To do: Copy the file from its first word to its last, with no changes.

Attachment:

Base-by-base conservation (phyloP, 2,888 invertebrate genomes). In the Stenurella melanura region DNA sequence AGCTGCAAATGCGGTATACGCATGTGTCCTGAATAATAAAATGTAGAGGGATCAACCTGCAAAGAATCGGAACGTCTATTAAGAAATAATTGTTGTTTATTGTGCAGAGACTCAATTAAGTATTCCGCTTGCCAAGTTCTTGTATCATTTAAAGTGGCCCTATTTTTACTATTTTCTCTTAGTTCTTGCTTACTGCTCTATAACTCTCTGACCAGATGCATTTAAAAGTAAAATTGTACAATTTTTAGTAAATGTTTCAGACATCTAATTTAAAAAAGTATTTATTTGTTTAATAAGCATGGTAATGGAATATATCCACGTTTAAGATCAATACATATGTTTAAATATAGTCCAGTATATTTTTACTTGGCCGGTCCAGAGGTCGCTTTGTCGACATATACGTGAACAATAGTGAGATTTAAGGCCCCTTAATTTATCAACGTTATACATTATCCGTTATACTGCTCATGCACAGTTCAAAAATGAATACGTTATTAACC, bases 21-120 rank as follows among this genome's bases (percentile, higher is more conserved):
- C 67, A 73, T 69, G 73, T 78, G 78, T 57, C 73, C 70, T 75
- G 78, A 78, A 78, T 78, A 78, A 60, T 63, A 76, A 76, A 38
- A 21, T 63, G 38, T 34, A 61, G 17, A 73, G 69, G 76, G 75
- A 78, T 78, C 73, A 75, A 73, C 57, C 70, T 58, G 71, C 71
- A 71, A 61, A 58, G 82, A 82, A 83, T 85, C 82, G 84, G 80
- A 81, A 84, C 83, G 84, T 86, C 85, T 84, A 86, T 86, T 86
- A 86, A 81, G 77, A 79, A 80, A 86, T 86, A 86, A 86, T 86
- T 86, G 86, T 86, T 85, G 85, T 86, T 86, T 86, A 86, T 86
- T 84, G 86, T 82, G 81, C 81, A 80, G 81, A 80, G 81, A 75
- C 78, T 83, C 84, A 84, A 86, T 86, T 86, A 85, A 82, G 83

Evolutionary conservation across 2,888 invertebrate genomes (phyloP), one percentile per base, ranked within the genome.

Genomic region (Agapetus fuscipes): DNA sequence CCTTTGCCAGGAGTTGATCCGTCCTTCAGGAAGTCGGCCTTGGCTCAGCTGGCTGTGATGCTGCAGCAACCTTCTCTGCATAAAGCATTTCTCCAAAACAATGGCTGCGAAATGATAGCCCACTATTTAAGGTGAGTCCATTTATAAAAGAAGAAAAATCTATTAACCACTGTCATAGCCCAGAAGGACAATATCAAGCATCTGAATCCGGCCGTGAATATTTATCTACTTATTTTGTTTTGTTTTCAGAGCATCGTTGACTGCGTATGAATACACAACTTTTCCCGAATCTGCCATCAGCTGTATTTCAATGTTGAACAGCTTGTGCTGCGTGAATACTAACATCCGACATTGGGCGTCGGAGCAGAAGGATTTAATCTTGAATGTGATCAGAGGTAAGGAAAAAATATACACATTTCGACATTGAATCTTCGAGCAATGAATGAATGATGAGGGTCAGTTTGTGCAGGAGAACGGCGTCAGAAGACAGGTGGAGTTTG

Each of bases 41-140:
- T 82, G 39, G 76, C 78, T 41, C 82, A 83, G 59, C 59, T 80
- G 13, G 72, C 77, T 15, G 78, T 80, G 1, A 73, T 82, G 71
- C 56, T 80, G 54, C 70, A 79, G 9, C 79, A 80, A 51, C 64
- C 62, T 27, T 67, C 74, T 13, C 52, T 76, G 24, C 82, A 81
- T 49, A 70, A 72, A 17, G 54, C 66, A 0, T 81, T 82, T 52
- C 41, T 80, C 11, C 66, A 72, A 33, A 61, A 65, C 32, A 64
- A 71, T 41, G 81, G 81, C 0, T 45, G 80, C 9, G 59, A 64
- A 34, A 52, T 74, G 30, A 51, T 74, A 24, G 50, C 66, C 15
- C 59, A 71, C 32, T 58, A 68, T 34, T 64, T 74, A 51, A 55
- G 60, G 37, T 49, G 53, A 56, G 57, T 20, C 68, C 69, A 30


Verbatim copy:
Base-by-base conservation (phyloP, 2,888 invertebrate genomes). In the Stenurella melanura region DNA sequence AGCTGCAAATGCGGTATACGCATGTGTCCTGAATAATAAAATGTAGAGGGATCAACCTGCAAAGAATCGGAACGTCTATTAAGAAATAATTGTTGTTTATTGTGCAGAGACTCAATTAAGTATTCCGCTTGCCAAGTTCTTGTATCATTTAAAGTGGCCCTATTTTTACTATTTTCTCTTAGTTCTTGCTTACTGCTCTATAACTCTCTGACCAGATGCATTTAAAAGTAAAATTGTACAATTTTTAGTAAATGTTTCAGACATCTAATTTAAAAAAGTATTTATTTGTTTAATAAGCATGGTAATGGAATATATCCACGTTTAAGATCAATACATATGTTTAAATATAGTCCAGTATATTTTTACTTGGCCGGTCCAGAGGTCGCTTTGTCGACATATACGTGAACAATAGTGAGATTTAAGGCCCCTTAATTTATCAACGTTATACATTATCCGTTATACTGCTCATGCACAGTTCAAAAATGAATACGTTATTAACC, bases 21-120 rank as follows among this genome's bases (percentile, higher is more conserved):
- C 67, A 73, T 69, G 73, T 78, G 78, T 57, C 73, C 70, T 75
- G 78, A 78, A 78, T 78, A 78, A 60, T 63, A 76, A 76, A 38
- A 21, T 63, G 38, T 34, A 61, G 17, A 73, G 69, G 76, G 75
- A 78, T 78, C 73, A 75, A 73, C 57, C 70, T 58, G 71, C 71
- A 71, A 61, A 58, G 82, A 82, A 83, T 85, C 82, G 84, G 80
- A 81, A 84, C 83, G 84, T 86, C 85, T 84, A 86, T 86, T 86
- A 86, A 81, G 77, A 79, A 80, A 86, T 86, A 86, A 86, T 86
- T 86, G 86, T 86, T 85, G 85, T 86, T 86, T 86, A 86, T 86
- T 84, G 86, T 82, G 81, C 81, A 80, G 81, A 80, G 81, A 75
- C 78, T 83, C 84, A 84, A 86, T 86, T 86, A 85, A 82, G 83

Evolutionary conservation across 2,888 invertebrate genomes (phyloP), one percentile per base, ranked within the genome.

Genomic region (Agapetus fuscipes): DNA sequence CCTTTGCCAGGAGTTGATCCGTCCTTCAGGAAGTCGGCCTTGGCTCAGCTGGCTGTGATGCTGCAGCAACCTTCTCTGCATAAAGCATTTCTCCAAAACAATGGCTGCGAAATGATAGCCCACTATTTAAGGTGAGTCCATTTATAAAAGAAGAAAAATCTATTAACCACTGTCATAGCCCAGAAGGACAATATCAAGCATCTGAATCCGGCCGTGAATATTTATCTACTTATTTTGTTTTGTTTTCAGAGCATCGTTGACTGCGTATGAATACACAACTTTTCCCGAATCTGCCATCAGCTGTATTTCAATGTTGAACAGCTTGTGCTGCGTGAATACTAACATCCGACATTGGGCGTCGGAGCAGAAGGATTTAATCTTGAATGTGATCAGAGGTAAGGAAAAAATATACACATTTCGACATTGAATCTTCGAGCAATGAATGAATGATGAGGGTCAGTTTGTGCAGGAGAACGGCGTCAGAAGACAGGTGGAGTTTG

Each of bases 41-140:
- T 82, G 39, G 76, C 78, T 41, C 82, A 83, G 59, C 59, T 80
- G 13, G 72, C 77, T 15, G 78, T 80, G 1, A 73, T 82, G 71
- C 56, T 80, G 54, C 70, A 79, G 9, C 79, A 80, A 51, C 64
- C 62, T 27, T 67, C 74, T 13, C 52, T 76, G 24, C 82, A 81
- T 49, A 70, A 72, A 17, G 54, C 66, A 0, T 81, T 82, T 52
- C 41, T 80, C 11, C 66, A 72, A 33, A 61, A 65, C 32, A 64
- A 71, T 41, G 81, G 81, C 0, T 45, G 80, C 9, G 59, A 64
- A 34, A 52, T 74, G 30, A 51, T 74, A 24, G 50, C 66, C 15
- C 59, A 71, C 32, T 58, A 68, T 34, T 64, T 74, A 51, A 55
- G 60, G 37, T 49, G 53, A 56, G 57, T 20, C 68, C 69, A 30